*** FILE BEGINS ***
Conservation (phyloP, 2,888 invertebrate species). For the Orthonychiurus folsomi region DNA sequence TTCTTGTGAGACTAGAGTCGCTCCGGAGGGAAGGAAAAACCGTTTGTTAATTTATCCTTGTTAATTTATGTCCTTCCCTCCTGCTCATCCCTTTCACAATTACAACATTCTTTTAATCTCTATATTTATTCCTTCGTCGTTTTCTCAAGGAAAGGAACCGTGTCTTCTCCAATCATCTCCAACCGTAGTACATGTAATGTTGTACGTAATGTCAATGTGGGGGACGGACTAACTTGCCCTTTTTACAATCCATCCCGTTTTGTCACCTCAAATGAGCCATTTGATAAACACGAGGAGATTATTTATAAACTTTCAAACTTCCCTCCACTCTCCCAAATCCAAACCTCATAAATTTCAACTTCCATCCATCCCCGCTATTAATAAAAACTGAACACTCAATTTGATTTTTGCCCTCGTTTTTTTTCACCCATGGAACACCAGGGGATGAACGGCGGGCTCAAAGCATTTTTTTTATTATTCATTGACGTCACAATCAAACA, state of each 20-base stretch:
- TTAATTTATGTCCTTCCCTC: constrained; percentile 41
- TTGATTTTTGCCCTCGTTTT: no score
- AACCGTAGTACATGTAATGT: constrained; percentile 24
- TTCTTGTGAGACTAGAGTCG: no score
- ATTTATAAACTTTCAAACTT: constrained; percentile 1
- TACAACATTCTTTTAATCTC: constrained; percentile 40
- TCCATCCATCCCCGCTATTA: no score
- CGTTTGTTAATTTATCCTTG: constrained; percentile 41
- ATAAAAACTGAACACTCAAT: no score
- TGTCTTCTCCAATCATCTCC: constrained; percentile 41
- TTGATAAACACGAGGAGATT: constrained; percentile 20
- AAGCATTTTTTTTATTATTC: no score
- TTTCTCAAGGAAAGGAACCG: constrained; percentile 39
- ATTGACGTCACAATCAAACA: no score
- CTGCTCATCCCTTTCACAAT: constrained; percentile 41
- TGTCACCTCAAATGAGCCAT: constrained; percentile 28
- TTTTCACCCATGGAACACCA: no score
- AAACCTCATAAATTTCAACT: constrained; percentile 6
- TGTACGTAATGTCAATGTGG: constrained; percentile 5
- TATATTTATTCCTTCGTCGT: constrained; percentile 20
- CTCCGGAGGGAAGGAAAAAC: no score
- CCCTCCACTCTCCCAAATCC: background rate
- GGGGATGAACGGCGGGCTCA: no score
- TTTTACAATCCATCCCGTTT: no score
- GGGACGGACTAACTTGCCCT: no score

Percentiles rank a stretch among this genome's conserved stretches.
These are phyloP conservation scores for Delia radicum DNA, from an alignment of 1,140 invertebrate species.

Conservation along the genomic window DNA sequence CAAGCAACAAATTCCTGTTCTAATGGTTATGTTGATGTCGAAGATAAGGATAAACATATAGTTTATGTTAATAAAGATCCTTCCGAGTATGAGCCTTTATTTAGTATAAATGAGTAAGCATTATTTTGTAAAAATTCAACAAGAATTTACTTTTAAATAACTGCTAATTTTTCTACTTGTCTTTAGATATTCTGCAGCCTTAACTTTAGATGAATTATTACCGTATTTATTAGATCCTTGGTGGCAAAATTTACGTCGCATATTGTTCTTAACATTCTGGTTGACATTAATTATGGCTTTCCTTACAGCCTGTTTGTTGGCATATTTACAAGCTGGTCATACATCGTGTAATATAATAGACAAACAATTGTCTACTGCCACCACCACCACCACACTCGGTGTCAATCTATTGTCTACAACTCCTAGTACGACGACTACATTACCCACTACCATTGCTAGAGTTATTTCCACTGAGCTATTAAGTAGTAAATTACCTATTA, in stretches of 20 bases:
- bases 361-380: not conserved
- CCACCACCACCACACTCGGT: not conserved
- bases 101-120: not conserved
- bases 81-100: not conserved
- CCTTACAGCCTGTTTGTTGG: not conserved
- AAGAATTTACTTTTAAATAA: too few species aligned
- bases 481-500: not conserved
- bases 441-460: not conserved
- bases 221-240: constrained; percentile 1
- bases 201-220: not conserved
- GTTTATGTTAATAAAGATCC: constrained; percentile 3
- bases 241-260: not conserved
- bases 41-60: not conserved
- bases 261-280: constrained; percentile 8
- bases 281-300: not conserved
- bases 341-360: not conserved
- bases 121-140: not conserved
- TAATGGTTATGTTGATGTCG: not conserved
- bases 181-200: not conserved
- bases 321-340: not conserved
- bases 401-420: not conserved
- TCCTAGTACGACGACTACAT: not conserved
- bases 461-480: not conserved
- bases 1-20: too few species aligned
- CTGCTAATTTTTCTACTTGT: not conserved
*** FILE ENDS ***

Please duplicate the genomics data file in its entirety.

Conservation (phyloP, 2,888 invertebrate species). For the Orthonychiurus folsomi region DNA sequence TTCTTGTGAGACTAGAGTCGCTCCGGAGGGAAGGAAAAACCGTTTGTTAATTTATCCTTGTTAATTTATGTCCTTCCCTCCTGCTCATCCCTTTCACAATTACAACATTCTTTTAATCTCTATATTTATTCCTTCGTCGTTTTCTCAAGGAAAGGAACCGTGTCTTCTCCAATCATCTCCAACCGTAGTACATGTAATGTTGTACGTAATGTCAATGTGGGGGACGGACTAACTTGCCCTTTTTACAATCCATCCCGTTTTGTCACCTCAAATGAGCCATTTGATAAACACGAGGAGATTATTTATAAACTTTCAAACTTCCCTCCACTCTCCCAAATCCAAACCTCATAAATTTCAACTTCCATCCATCCCCGCTATTAATAAAAACTGAACACTCAATTTGATTTTTGCCCTCGTTTTTTTTCACCCATGGAACACCAGGGGATGAACGGCGGGCTCAAAGCATTTTTTTTATTATTCATTGACGTCACAATCAAACA, state of each 20-base stretch:
- TTAATTTATGTCCTTCCCTC: constrained; percentile 41
- TTGATTTTTGCCCTCGTTTT: no score
- AACCGTAGTACATGTAATGT: constrained; percentile 24
- TTCTTGTGAGACTAGAGTCG: no score
- ATTTATAAACTTTCAAACTT: constrained; percentile 1
- TACAACATTCTTTTAATCTC: constrained; percentile 40
- TCCATCCATCCCCGCTATTA: no score
- CGTTTGTTAATTTATCCTTG: constrained; percentile 41
- ATAAAAACTGAACACTCAAT: no score
- TGTCTTCTCCAATCATCTCC: constrained; percentile 41
- TTGATAAACACGAGGAGATT: constrained; percentile 20
- AAGCATTTTTTTTATTATTC: no score
- TTTCTCAAGGAAAGGAACCG: constrained; percentile 39
- ATTGACGTCACAATCAAACA: no score
- CTGCTCATCCCTTTCACAAT: constrained; percentile 41
- TGTCACCTCAAATGAGCCAT: constrained; percentile 28
- TTTTCACCCATGGAACACCA: no score
- AAACCTCATAAATTTCAACT: constrained; percentile 6
- TGTACGTAATGTCAATGTGG: constrained; percentile 5
- TATATTTATTCCTTCGTCGT: constrained; percentile 20
- CTCCGGAGGGAAGGAAAAAC: no score
- CCCTCCACTCTCCCAAATCC: background rate
- GGGGATGAACGGCGGGCTCA: no score
- TTTTACAATCCATCCCGTTT: no score
- GGGACGGACTAACTTGCCCT: no score

Percentiles rank a stretch among this genome's conserved stretches.
These are phyloP conservation scores for Delia radicum DNA, from an alignment of 1,140 invertebrate species.

Conservation along the genomic window DNA sequence CAAGCAACAAATTCCTGTTCTAATGGTTATGTTGATGTCGAAGATAAGGATAAACATATAGTTTATGTTAATAAAGATCCTTCCGAGTATGAGCCTTTATTTAGTATAAATGAGTAAGCATTATTTTGTAAAAATTCAACAAGAATTTACTTTTAAATAACTGCTAATTTTTCTACTTGTCTTTAGATATTCTGCAGCCTTAACTTTAGATGAATTATTACCGTATTTATTAGATCCTTGGTGGCAAAATTTACGTCGCATATTGTTCTTAACATTCTGGTTGACATTAATTATGGCTTTCCTTACAGCCTGTTTGTTGGCATATTTACAAGCTGGTCATACATCGTGTAATATAATAGACAAACAATTGTCTACTGCCACCACCACCACCACACTCGGTGTCAATCTATTGTCTACAACTCCTAGTACGACGACTACATTACCCACTACCATTGCTAGAGTTATTTCCACTGAGCTATTAAGTAGTAAATTACCTATTA, in stretches of 20 bases:
- bases 361-380: not conserved
- CCACCACCACCACACTCGGT: not conserved
- bases 101-120: not conserved
- bases 81-100: not conserved
- CCTTACAGCCTGTTTGTTGG: not conserved
- AAGAATTTACTTTTAAATAA: too few species aligned
- bases 481-500: not conserved
- bases 441-460: not conserved
- bases 221-240: constrained; percentile 1
- bases 201-220: not conserved
- GTTTATGTTAATAAAGATCC: constrained; percentile 3
- bases 241-260: not conserved
- bases 41-60: not conserved
- bases 261-280: constrained; percentile 8
- bases 281-300: not conserved
- bases 341-360: not conserved
- bases 121-140: not conserved
- TAATGGTTATGTTGATGTCG: not conserved
- bases 181-200: not conserved
- bases 321-340: not conserved
- bases 401-420: not conserved
- TCCTAGTACGACGACTACAT: not conserved
- bases 461-480: not conserved
- bases 1-20: too few species aligned
- CTGCTAATTTTTCTACTTGT: not conserved